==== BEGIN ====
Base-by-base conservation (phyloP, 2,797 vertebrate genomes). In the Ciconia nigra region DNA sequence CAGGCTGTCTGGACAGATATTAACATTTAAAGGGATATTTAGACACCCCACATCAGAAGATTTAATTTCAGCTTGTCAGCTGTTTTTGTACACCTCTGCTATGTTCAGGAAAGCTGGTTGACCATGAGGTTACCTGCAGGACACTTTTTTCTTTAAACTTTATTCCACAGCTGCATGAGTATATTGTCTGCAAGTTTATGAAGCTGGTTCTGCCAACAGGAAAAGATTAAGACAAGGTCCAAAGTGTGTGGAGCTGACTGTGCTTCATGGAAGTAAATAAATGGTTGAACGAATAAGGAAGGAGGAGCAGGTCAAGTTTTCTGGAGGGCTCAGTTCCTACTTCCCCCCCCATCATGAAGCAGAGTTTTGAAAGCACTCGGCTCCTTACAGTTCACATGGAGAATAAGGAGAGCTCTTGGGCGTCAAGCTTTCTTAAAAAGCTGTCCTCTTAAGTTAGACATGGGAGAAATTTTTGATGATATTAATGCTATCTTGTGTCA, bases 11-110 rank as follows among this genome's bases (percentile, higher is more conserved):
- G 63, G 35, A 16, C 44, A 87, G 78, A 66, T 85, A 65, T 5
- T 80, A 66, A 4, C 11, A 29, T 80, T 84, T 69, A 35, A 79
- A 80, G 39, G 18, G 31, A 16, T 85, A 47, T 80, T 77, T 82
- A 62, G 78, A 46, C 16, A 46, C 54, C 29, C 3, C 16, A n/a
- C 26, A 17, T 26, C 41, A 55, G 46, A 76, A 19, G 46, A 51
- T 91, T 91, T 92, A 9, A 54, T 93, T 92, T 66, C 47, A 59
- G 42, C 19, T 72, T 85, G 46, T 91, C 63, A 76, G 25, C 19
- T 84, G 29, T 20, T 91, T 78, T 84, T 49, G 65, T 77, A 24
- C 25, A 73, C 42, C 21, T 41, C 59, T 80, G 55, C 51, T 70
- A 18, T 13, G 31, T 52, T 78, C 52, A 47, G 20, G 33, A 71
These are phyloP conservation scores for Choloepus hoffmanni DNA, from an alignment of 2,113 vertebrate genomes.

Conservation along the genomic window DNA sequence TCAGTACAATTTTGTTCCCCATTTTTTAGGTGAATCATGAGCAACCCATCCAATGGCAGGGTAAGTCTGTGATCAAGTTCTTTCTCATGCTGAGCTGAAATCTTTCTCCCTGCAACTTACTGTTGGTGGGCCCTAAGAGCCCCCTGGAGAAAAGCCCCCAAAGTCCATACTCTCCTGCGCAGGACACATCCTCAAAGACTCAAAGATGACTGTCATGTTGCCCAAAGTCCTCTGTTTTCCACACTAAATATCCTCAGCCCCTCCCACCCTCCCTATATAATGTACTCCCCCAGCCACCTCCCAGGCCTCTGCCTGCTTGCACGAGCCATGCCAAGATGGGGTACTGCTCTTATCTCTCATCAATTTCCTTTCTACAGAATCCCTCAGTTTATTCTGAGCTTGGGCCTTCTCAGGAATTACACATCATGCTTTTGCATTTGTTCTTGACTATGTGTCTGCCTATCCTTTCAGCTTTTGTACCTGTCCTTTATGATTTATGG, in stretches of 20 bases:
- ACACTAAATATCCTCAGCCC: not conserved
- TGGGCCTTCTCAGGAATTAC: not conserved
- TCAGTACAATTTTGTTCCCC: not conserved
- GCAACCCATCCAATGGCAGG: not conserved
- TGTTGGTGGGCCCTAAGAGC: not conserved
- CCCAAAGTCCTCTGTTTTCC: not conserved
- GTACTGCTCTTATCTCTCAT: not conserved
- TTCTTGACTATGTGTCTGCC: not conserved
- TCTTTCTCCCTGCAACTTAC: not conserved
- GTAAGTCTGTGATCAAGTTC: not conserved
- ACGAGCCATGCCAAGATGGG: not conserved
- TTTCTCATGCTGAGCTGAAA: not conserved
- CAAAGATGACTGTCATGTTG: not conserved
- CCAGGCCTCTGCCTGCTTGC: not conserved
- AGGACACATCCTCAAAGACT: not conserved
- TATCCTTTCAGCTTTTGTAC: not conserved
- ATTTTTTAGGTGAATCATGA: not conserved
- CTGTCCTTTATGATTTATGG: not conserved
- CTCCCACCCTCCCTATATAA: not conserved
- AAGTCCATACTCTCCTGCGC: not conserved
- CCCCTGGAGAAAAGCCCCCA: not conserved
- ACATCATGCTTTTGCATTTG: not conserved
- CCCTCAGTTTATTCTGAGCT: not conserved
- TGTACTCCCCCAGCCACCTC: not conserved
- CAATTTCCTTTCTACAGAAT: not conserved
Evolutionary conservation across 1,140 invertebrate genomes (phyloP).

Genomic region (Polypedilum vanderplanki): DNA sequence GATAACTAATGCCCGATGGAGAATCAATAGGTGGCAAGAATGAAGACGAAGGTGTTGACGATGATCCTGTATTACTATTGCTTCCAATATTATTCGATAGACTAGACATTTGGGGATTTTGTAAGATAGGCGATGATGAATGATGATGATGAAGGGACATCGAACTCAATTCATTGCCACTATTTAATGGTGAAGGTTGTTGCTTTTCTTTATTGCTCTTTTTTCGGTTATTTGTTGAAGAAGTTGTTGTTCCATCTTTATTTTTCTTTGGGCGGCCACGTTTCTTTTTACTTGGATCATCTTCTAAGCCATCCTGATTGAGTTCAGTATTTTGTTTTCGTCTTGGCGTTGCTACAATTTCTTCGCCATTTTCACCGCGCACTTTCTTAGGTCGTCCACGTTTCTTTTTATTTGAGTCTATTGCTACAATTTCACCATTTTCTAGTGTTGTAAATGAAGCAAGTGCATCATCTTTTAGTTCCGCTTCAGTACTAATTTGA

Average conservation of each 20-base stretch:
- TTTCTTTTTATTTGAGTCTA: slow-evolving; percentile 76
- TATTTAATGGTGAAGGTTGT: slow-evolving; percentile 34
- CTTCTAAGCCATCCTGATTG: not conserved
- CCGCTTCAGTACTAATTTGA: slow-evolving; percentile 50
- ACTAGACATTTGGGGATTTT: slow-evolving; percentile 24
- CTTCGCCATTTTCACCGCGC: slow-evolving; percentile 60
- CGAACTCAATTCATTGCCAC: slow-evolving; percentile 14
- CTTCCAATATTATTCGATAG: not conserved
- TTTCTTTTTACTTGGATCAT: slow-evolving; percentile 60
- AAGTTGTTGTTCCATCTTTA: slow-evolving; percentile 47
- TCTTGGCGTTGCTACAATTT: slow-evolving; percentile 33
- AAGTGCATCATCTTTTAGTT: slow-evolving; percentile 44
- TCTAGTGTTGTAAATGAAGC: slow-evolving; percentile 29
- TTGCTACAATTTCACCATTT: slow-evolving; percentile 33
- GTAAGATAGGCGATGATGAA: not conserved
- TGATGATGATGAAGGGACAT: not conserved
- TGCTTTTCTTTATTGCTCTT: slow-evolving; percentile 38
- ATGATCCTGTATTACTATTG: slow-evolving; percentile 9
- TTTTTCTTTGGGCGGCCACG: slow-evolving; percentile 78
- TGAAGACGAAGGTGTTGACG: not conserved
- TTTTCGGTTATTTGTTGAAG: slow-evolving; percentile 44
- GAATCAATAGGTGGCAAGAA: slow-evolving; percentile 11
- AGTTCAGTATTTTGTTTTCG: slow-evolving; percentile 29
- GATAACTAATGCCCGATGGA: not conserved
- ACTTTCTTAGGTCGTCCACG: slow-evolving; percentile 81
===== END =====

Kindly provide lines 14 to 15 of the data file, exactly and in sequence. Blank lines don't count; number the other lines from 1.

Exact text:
- ACACTAAATATCCTCAGCCC: not conserved
- TGGGCCTTCTCAGGAATTAC: not conserved